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Edwards backers tout Democrat's electability

By Dave Williams

dave.williams@graypub.com

ATLANTA - Former North Carolina Sen. John Edwards is the most electable Democrat in the 2008 presidential field, former Georgia Gov. Roy Barnes said Thursday.

Barnes, ex-Lt. Gov. Mark Taylor, and several other prominent Georgia Democrats, talked up Edwards' candidacy as part of a push by the Edwards campaign launched this week in both Republican states and states expected to be hotly contested next year.

Among Edwards, New York Sen. Hillary Clinton and Illinois Sen. Barack Obama, Edwards has the most general-election appeal, Barnes said during a news conference inside the Capitol.

"He pulls from independents. He pulls from dissatisfied Republicans," Barnes said.

"This election is going to be tight," Taylor added. "We need a Democrat who can compete in all 50 states."

The Georgia Democrats cited an analysis of national polls released Thursday by Edwards pollster Harrison Hickman showing Edwards as the only Democrat with a significant lead over former New York City Mayor Rudy Giuliani.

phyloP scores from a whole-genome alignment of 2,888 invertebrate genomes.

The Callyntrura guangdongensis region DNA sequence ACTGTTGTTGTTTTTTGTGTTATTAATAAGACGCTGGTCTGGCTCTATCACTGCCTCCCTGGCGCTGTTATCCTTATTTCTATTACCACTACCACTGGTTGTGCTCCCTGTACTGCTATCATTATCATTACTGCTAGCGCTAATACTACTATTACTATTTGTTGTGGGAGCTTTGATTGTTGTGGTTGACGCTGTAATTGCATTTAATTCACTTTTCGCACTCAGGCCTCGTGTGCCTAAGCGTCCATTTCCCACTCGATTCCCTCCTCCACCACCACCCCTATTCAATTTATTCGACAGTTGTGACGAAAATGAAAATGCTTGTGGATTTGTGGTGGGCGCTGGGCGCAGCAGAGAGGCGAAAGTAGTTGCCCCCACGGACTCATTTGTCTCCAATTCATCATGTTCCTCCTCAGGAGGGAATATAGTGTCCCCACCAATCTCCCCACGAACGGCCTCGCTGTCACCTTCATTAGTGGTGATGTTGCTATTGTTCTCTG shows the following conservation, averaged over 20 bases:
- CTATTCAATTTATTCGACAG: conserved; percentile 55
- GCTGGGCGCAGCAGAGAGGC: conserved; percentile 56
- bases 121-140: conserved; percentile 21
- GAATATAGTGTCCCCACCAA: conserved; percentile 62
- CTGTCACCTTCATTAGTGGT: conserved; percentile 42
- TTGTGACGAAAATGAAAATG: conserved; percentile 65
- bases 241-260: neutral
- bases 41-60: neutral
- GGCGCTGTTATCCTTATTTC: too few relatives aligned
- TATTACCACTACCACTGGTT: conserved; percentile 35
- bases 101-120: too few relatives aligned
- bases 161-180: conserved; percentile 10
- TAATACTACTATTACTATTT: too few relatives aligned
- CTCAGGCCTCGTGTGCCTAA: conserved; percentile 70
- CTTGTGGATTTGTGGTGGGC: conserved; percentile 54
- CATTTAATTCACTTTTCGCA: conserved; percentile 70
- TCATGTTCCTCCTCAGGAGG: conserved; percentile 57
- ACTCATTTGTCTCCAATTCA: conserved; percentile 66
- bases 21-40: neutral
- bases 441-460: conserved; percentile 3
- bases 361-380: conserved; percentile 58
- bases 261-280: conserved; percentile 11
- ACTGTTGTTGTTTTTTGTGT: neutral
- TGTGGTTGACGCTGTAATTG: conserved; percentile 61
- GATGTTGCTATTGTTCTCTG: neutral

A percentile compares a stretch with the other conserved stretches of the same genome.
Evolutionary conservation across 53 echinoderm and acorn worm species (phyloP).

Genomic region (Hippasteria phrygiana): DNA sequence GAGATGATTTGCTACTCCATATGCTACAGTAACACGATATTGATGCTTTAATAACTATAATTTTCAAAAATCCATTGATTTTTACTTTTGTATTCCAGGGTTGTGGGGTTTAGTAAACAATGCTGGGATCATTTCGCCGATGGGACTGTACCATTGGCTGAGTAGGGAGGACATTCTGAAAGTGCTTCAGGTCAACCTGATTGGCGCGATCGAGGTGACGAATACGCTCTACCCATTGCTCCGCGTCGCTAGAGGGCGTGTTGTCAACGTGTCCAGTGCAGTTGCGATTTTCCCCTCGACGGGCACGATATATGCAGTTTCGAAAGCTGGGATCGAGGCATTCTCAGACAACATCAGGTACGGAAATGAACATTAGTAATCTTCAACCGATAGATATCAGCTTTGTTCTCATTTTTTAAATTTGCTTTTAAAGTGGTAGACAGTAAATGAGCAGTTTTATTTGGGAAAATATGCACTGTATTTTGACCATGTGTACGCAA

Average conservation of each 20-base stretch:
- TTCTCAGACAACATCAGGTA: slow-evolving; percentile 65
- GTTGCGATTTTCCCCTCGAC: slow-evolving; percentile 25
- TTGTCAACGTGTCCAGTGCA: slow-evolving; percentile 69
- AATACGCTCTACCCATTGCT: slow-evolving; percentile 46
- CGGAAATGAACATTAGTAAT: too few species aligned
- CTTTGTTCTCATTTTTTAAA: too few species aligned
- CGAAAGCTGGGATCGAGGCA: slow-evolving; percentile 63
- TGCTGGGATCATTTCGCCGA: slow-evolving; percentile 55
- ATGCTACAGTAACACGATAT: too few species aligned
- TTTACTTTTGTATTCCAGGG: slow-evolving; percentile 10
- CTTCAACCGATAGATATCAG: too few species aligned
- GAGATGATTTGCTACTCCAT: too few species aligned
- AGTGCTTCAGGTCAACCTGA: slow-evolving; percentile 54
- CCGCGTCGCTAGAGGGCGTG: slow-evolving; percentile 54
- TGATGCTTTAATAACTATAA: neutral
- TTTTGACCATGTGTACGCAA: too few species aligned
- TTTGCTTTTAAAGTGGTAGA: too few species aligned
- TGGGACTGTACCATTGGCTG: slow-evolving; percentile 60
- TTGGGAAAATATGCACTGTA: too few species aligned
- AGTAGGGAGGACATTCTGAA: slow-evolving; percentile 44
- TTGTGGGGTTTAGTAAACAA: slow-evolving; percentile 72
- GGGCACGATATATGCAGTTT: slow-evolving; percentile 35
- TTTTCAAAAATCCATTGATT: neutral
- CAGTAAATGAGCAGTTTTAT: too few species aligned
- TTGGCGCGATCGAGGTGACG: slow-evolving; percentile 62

According to the analysis, Edwards also would defeat the other top Republican hopefuls by much larger margins than Clinton and would match or exceed Obama's margins of victory.

Within likely battleground states, the analysis showed Edward faring better in most matchups with prospective GOP opponents than Clinton or Obama.

Barnes was particularly pessimistic about Clinton's chances in a general election, even though she is leading in polls of likely Democratic primary voters.

"She is a polarizing figure," he said of the former first lady. "It is very difficult for somebody with such high negatives to get elected."

But Gordon Giffin, a prominent Atlanta lawyer and Clinton supporter, said the vast majority of Americans determined not to vote for Clinton wouldn't vote for any Democrat for president.

If Clinton is nominated by the Democrats, he said he would expect her to build on the results posted by Massachusetts Sen. John Kerry in his narrow 2004 loss to President Bush.

"Hillary Clinton will not lose a state that John Kerry won, and she's likely to win where John Kerry did not," Giffin said. "That adds up to President Hillary Clinton."